Mikyla Bergman, who plays the Witch in the upcoming musical production of Into the Woods Jr. is really enjoying rapping for one of her scenes.
“It was fun to speak the words rather than sing them. The rap is kind of describing the main part of the play. In my garden my beans get stolen and I put a curse on the Baker’s house!” said the Nelson Waldorf School Class 8 student, who will be performing at the Capitol Theatre along with all her enthusiastic classmates on June 4 at 2 and 7 p.m.
The school is excited to be presenting this enchanting and humorous musical fairytale that combines the classic Brothers Grimm stories and features some of our favourite characters: Cinderella, Rapunzel, Jack, Little Red Riding Hood and the Big Bad Wolf.
Tanya Thayer, the students’ teacher and director, emphasized how this performance has brought together skills that the students have learned through-out their years at school: their ability to focus, overcome challenges, collaborate as a group and combine the performing arts of music, dance and acting that are an integral part of their Nelson Waldorf education.
She described how the visual style of the musical’s costumes came about.
“My daughter Bethany, (who plays Jack’s Mother and has also become the artistic director), was sketching pictures last summer of the costumes in a steampunk style? When I saw this I said ‘What is that?’ I had not heard of steampunk before. The combination of the heavy, industrial feel with the lighter side of corseted lace dresses and tailored suits worked perfectly to visually express the story.”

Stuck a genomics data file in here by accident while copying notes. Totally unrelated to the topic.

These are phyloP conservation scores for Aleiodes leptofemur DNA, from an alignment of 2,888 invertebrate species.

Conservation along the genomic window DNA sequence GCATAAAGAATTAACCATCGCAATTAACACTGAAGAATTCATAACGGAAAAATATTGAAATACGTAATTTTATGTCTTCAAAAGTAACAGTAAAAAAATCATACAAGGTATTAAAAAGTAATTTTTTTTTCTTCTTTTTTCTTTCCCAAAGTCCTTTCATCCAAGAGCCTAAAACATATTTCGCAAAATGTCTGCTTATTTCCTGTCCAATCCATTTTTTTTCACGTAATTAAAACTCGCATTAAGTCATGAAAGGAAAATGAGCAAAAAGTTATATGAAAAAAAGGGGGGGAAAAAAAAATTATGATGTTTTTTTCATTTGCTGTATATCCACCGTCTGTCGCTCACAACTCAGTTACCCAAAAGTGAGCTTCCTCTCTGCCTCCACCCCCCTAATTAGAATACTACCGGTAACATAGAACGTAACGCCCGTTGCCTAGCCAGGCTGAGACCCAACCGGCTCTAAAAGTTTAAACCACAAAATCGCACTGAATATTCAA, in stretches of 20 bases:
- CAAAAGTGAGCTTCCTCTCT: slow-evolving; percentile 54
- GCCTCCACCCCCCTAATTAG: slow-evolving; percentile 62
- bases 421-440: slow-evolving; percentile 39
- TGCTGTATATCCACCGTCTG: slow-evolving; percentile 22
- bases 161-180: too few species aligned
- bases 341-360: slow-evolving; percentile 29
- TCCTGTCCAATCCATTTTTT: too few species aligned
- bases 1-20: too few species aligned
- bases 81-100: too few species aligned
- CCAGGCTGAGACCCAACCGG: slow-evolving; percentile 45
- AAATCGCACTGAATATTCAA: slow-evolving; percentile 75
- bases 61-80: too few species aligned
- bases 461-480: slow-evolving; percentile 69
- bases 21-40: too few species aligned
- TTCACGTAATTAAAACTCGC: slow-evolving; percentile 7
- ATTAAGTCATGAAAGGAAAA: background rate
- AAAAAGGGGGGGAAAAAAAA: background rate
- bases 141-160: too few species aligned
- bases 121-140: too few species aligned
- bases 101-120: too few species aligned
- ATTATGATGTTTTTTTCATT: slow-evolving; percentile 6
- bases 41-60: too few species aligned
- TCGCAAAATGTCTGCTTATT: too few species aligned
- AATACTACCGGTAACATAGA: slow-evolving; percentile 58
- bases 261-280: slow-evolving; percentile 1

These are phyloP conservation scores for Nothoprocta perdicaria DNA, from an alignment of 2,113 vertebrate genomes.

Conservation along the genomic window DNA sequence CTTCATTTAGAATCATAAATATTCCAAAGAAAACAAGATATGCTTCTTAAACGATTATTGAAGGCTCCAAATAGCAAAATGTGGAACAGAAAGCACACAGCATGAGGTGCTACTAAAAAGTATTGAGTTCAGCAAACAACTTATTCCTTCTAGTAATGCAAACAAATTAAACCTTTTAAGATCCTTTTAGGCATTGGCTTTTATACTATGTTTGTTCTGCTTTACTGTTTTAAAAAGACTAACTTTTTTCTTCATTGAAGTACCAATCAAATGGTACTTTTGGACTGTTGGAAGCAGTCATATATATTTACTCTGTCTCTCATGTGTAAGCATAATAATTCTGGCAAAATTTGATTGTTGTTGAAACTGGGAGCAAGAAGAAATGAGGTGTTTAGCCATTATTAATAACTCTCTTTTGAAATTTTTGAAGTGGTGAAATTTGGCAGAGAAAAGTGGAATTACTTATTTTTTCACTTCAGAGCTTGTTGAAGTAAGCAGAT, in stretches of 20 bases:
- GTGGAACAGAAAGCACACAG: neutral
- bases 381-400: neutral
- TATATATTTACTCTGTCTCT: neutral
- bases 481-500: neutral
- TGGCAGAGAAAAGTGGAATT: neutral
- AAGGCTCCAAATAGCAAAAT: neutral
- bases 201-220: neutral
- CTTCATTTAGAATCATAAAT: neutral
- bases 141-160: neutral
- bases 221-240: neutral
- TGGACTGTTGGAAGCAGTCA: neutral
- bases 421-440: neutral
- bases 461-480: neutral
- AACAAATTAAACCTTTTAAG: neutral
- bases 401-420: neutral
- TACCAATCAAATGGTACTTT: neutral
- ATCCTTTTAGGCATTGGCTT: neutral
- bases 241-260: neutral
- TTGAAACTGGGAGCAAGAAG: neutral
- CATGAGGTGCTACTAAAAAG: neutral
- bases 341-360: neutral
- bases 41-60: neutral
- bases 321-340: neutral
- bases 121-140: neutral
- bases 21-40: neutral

Rayne Loeppky, who is playing the Baker’s Wife, described her costume as “really hard to put on, but I really like the steampunk look. It’s pretty cool and we played around with a lot of different stuff, like metal pieces, when we made them.”
Alex Murray and Relmu Wilson-Valdes, who play Rapunzel’s Prince and Cinderella’s Prince, find their characters amusing. Murray said the Prince “is a pretty charismatic guy. He fits how I like to act and is really funny to play.”
Shaenna Young, the musical’s choreographer and class teaching assistant, used different styles of dance for different scenes.
“The Wolf scene is a kind of staged jazz piece that’s playful and the Witch scene is more of a hip-hop dance, with the other pieces being very theatrical.”
Théo Lincourt, the musical’s stage manager, said this has given him the opportunity to learn how to “take care of the cues for lighting and sound among other things, and although it’s a big responsibility, it’s very exciting too.”
If you bring the whole family you’ll find out how the Baker and his wife break the Witch’s curse in this dramatic and humorous musical fairytale.